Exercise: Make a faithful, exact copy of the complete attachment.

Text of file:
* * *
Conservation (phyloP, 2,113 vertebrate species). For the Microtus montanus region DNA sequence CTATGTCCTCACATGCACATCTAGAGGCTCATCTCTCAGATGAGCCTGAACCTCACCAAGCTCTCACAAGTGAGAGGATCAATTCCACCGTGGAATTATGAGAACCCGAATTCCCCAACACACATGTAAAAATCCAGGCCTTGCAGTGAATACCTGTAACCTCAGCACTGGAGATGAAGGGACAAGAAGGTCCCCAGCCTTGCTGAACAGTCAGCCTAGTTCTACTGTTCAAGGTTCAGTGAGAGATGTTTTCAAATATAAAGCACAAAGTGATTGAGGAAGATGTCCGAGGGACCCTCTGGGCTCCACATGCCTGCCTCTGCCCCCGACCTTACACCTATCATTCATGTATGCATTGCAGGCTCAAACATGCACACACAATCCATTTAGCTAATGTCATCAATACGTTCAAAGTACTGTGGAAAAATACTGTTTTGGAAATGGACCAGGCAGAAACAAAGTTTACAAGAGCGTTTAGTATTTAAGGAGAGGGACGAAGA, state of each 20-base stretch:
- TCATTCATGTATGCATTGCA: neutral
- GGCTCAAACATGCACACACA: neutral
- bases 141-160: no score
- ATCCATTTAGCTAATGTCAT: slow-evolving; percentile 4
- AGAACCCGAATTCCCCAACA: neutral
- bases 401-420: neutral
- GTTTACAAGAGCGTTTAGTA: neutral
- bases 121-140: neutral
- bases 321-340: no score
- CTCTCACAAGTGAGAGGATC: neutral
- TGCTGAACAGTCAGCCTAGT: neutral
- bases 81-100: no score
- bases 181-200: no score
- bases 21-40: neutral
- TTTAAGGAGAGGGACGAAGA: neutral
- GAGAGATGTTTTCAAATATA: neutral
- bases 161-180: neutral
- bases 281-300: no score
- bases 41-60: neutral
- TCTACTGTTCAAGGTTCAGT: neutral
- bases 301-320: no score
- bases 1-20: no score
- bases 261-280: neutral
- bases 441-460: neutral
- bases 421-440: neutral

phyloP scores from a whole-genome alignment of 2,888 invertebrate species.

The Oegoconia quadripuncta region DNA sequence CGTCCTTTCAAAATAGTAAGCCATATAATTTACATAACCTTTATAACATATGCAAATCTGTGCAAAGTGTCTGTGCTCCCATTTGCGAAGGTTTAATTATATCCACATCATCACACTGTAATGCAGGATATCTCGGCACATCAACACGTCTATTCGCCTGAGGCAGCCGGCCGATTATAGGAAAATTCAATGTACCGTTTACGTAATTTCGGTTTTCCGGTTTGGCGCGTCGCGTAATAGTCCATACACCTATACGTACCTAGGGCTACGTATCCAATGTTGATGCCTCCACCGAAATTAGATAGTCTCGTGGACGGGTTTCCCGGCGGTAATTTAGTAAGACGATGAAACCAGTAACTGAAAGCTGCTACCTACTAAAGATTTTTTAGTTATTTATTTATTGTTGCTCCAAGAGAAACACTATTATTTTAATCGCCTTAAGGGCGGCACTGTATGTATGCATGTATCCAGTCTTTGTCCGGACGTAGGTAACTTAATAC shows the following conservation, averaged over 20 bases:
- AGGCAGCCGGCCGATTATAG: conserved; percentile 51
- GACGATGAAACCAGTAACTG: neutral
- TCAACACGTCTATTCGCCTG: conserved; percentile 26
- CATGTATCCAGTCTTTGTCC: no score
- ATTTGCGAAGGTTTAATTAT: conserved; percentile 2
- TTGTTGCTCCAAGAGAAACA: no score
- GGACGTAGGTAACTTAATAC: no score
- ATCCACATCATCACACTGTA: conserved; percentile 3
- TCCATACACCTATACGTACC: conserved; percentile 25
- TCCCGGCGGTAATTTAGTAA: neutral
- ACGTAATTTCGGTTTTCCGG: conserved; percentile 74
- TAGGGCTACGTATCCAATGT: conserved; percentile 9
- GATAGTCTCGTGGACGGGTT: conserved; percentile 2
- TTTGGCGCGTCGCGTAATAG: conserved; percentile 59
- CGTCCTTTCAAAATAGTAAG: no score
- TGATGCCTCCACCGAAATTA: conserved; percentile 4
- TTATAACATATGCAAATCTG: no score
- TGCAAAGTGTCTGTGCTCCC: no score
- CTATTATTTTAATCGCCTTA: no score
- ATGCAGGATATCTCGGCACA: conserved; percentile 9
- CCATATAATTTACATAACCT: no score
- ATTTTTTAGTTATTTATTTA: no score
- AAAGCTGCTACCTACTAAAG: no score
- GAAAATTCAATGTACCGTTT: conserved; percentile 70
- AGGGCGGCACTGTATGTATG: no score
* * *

Conservation (phyloP, 2,113 vertebrate species). For the Microtus montanus region DNA sequence CTATGTCCTCACATGCACATCTAGAGGCTCATCTCTCAGATGAGCCTGAACCTCACCAAGCTCTCACAAGTGAGAGGATCAATTCCACCGTGGAATTATGAGAACCCGAATTCCCCAACACACATGTAAAAATCCAGGCCTTGCAGTGAATACCTGTAACCTCAGCACTGGAGATGAAGGGACAAGAAGGTCCCCAGCCTTGCTGAACAGTCAGCCTAGTTCTACTGTTCAAGGTTCAGTGAGAGATGTTTTCAAATATAAAGCACAAAGTGATTGAGGAAGATGTCCGAGGGACCCTCTGGGCTCCACATGCCTGCCTCTGCCCCCGACCTTACACCTATCATTCATGTATGCATTGCAGGCTCAAACATGCACACACAATCCATTTAGCTAATGTCATCAATACGTTCAAAGTACTGTGGAAAAATACTGTTTTGGAAATGGACCAGGCAGAAACAAAGTTTACAAGAGCGTTTAGTATTTAAGGAGAGGGACGAAGA, state of each 20-base stretch:
- TCATTCATGTATGCATTGCA: neutral
- GGCTCAAACATGCACACACA: neutral
- bases 141-160: no score
- ATCCATTTAGCTAATGTCAT: slow-evolving; percentile 4
- AGAACCCGAATTCCCCAACA: neutral
- bases 401-420: neutral
- GTTTACAAGAGCGTTTAGTA: neutral
- bases 121-140: neutral
- bases 321-340: no score
- CTCTCACAAGTGAGAGGATC: neutral
- TGCTGAACAGTCAGCCTAGT: neutral
- bases 81-100: no score
- bases 181-200: no score
- bases 21-40: neutral
- TTTAAGGAGAGGGACGAAGA: neutral
- GAGAGATGTTTTCAAATATA: neutral
- bases 161-180: neutral
- bases 281-300: no score
- bases 41-60: neutral
- TCTACTGTTCAAGGTTCAGT: neutral
- bases 301-320: no score
- bases 1-20: no score
- bases 261-280: neutral
- bases 441-460: neutral
- bases 421-440: neutral

phyloP scores from a whole-genome alignment of 2,888 invertebrate species.

The Oegoconia quadripuncta region DNA sequence CGTCCTTTCAAAATAGTAAGCCATATAATTTACATAACCTTTATAACATATGCAAATCTGTGCAAAGTGTCTGTGCTCCCATTTGCGAAGGTTTAATTATATCCACATCATCACACTGTAATGCAGGATATCTCGGCACATCAACACGTCTATTCGCCTGAGGCAGCCGGCCGATTATAGGAAAATTCAATGTACCGTTTACGTAATTTCGGTTTTCCGGTTTGGCGCGTCGCGTAATAGTCCATACACCTATACGTACCTAGGGCTACGTATCCAATGTTGATGCCTCCACCGAAATTAGATAGTCTCGTGGACGGGTTTCCCGGCGGTAATTTAGTAAGACGATGAAACCAGTAACTGAAAGCTGCTACCTACTAAAGATTTTTTAGTTATTTATTTATTGTTGCTCCAAGAGAAACACTATTATTTTAATCGCCTTAAGGGCGGCACTGTATGTATGCATGTATCCAGTCTTTGTCCGGACGTAGGTAACTTAATAC shows the following conservation, averaged over 20 bases:
- AGGCAGCCGGCCGATTATAG: conserved; percentile 51
- GACGATGAAACCAGTAACTG: neutral
- TCAACACGTCTATTCGCCTG: conserved; percentile 26
- CATGTATCCAGTCTTTGTCC: no score
- ATTTGCGAAGGTTTAATTAT: conserved; percentile 2
- TTGTTGCTCCAAGAGAAACA: no score
- GGACGTAGGTAACTTAATAC: no score
- ATCCACATCATCACACTGTA: conserved; percentile 3
- TCCATACACCTATACGTACC: conserved; percentile 25
- TCCCGGCGGTAATTTAGTAA: neutral
- ACGTAATTTCGGTTTTCCGG: conserved; percentile 74
- TAGGGCTACGTATCCAATGT: conserved; percentile 9
- GATAGTCTCGTGGACGGGTT: conserved; percentile 2
- TTTGGCGCGTCGCGTAATAG: conserved; percentile 59
- CGTCCTTTCAAAATAGTAAG: no score
- TGATGCCTCCACCGAAATTA: conserved; percentile 4
- TTATAACATATGCAAATCTG: no score
- TGCAAAGTGTCTGTGCTCCC: no score
- CTATTATTTTAATCGCCTTA: no score
- ATGCAGGATATCTCGGCACA: conserved; percentile 9
- CCATATAATTTACATAACCT: no score
- ATTTTTTAGTTATTTATTTA: no score
- AAAGCTGCTACCTACTAAAG: no score
- GAAAATTCAATGTACCGTTT: conserved; percentile 70
- AGGGCGGCACTGTATGTATG: no score